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FRATERNAL ORDER POLICE STAR LODGE NO. 20 v. PENNSYLVANIA LABOR RELATIONS BOARD (06/30/89)

SUPREME COURT OF PENNSYLVANIA


decided: June 30, 1989.

FRATERNAL ORDER OF POLICE STAR LODGE NO. 20, APPELLANT,
v.
PENNSYLVANIA LABOR RELATIONS BOARD, APPELLEE

Appeal No. 43 E.D. Appeal Docket 1988 from an Opinion and Order of the Commonwealth Court, 104 Pa. Commw. 561, Nix, C.j., and Larsen, Flaherty, McDermott, Zappala, Papadakos and Stout, JJ. Stout, Former Justice, did not participate in the decision of this case. Larsen, J., files a dissenting opinion.

Author: Per Curiam

[ 522 Pa. Page 149]

ORDER

Judgment affirmed.

LARSEN, Justice, dissenting.

I dissent from the per curiam affirmance entered in this case by the majority.

The issue presented by this appeal is whether police captains were improperly excluded from a bargaining unit

[ 522 Pa. Page 150]

    of police officers on the ground that the captains were excludable from the unit as managerial employees pursuant to Act 111.*fn1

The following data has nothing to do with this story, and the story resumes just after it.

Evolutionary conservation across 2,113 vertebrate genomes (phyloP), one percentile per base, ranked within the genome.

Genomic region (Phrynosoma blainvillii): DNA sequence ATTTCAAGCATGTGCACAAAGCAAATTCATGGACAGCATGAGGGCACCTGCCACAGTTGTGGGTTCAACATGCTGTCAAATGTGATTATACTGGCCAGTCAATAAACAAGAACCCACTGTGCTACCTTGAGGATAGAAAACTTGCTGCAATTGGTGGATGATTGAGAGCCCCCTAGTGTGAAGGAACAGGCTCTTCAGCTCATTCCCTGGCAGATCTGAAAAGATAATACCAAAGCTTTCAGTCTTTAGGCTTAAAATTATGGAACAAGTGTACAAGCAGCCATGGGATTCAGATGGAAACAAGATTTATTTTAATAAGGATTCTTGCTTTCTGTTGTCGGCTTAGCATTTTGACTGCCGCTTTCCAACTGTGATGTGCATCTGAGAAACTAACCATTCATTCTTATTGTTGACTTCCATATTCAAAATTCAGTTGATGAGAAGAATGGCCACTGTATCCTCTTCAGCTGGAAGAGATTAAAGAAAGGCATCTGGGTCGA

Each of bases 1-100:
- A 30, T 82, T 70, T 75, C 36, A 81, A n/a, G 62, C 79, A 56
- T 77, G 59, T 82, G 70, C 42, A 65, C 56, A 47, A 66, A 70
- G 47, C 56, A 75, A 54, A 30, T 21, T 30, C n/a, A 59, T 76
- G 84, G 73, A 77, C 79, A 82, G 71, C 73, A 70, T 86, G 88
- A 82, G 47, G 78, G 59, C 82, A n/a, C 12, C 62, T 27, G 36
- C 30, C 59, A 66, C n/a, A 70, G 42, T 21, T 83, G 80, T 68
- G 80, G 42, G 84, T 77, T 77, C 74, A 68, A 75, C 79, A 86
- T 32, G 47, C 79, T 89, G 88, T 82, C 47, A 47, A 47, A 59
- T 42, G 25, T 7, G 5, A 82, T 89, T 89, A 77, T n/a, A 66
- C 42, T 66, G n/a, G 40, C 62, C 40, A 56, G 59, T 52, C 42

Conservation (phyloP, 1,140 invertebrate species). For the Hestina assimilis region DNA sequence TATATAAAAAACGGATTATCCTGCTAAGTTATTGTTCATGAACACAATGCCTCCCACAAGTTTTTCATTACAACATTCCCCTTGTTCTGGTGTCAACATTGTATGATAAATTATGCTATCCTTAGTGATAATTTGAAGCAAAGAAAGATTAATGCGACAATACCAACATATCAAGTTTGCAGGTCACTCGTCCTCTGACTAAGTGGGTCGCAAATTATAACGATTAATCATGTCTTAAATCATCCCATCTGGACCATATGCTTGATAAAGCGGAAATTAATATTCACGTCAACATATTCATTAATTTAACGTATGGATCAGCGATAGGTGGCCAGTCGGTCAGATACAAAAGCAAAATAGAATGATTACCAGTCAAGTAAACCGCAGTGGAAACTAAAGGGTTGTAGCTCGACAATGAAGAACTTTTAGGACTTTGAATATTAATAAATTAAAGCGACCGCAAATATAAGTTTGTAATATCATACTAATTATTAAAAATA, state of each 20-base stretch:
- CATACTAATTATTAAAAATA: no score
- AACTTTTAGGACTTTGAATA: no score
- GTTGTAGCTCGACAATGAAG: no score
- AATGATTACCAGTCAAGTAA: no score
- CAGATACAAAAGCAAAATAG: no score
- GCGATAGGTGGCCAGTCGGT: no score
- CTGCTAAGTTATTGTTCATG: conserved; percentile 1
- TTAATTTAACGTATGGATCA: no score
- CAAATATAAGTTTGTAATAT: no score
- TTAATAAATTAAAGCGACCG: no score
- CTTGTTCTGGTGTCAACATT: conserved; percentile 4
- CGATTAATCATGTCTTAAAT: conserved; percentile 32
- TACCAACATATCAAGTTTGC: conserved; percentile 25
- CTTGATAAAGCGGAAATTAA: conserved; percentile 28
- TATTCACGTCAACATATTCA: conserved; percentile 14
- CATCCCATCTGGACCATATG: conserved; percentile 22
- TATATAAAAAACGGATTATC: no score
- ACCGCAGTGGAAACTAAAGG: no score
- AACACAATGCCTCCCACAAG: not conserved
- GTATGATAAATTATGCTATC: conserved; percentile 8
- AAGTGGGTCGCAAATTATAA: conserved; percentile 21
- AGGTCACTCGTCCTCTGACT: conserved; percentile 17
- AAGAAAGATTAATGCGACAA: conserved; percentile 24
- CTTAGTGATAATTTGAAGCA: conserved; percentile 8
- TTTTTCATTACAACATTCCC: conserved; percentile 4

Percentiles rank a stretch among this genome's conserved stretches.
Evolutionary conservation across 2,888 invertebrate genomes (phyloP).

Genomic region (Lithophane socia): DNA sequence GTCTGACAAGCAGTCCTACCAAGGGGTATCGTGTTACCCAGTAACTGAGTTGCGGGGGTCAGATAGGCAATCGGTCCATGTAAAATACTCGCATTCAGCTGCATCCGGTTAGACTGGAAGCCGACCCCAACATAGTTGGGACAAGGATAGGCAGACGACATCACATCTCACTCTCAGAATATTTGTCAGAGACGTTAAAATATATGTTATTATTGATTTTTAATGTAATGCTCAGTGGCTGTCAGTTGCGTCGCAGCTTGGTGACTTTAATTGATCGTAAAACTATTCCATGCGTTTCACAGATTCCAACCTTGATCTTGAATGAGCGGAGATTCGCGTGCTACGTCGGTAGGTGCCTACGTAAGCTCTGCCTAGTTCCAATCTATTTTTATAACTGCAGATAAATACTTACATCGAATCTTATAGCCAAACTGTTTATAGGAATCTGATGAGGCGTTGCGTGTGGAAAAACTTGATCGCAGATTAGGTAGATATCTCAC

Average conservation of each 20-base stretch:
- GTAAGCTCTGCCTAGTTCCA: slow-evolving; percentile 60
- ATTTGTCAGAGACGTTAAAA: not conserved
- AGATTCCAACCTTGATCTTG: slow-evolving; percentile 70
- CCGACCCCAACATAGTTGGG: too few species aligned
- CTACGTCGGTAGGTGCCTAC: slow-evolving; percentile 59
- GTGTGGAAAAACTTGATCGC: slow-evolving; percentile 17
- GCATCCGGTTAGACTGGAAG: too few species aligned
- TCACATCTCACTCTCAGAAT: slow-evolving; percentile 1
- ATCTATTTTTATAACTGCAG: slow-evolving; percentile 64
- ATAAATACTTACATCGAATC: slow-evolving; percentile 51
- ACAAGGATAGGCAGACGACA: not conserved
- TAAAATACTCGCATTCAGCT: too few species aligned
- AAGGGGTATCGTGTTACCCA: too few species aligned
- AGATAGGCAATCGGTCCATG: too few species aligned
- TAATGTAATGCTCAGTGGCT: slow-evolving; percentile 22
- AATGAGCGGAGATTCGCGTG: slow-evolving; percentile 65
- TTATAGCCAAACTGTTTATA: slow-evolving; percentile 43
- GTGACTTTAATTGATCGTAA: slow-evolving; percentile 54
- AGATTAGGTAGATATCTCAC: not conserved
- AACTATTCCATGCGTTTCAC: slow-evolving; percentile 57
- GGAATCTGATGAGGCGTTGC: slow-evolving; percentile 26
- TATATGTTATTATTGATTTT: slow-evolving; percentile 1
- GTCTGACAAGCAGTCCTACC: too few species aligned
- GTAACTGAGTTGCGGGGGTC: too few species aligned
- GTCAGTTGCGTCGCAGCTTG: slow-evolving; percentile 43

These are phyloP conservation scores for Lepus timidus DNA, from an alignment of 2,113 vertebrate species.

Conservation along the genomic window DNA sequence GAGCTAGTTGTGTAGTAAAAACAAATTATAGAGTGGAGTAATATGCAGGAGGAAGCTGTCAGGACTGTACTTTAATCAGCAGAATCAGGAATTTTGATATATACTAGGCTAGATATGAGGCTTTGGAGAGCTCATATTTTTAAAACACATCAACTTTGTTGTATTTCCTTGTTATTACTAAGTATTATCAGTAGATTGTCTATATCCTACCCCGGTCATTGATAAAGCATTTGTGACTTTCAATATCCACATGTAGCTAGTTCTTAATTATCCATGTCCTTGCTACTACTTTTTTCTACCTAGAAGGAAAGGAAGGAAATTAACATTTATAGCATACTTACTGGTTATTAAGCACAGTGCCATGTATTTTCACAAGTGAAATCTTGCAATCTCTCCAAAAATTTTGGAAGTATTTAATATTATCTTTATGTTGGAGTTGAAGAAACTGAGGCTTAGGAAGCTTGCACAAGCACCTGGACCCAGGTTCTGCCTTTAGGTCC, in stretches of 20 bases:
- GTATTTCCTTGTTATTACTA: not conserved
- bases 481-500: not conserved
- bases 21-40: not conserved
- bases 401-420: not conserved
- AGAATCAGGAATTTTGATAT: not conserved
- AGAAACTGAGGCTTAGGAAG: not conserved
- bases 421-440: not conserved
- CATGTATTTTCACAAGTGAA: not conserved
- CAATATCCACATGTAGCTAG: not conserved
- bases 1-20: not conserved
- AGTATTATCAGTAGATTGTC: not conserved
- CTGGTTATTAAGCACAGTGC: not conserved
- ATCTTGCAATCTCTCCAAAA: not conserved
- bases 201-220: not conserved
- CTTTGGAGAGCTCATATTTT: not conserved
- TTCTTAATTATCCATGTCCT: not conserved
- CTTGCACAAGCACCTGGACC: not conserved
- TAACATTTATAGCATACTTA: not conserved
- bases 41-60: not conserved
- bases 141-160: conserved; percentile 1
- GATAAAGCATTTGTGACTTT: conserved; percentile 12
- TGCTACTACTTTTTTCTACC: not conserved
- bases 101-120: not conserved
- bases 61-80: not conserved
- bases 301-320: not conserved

On December 8, 1983, appellant, the Fraternal Order of Police, Star Lodge No. 20, filed a Petition for Representation with the Pennsylvania Labor Relations Board (Board), appellee herein, seeking to be certified as the exclusive representative for all of the police officers of the City of Bethlehem (City), including the six police captains who had always been a part of the bargaining unit of police officers (although it is not clear from the record, it appears that the officers had been represented by a different bargaining unit in the past). Following a hearing on the matter, a Board hearing examiner issued an order directing the City to submit to the Board a list of employees eligible to vote, which list would include the names of all full-time police sergeants, detectives and patrolmen, but would exclude the police commissioner and captains, who were found to be "managerial" employees.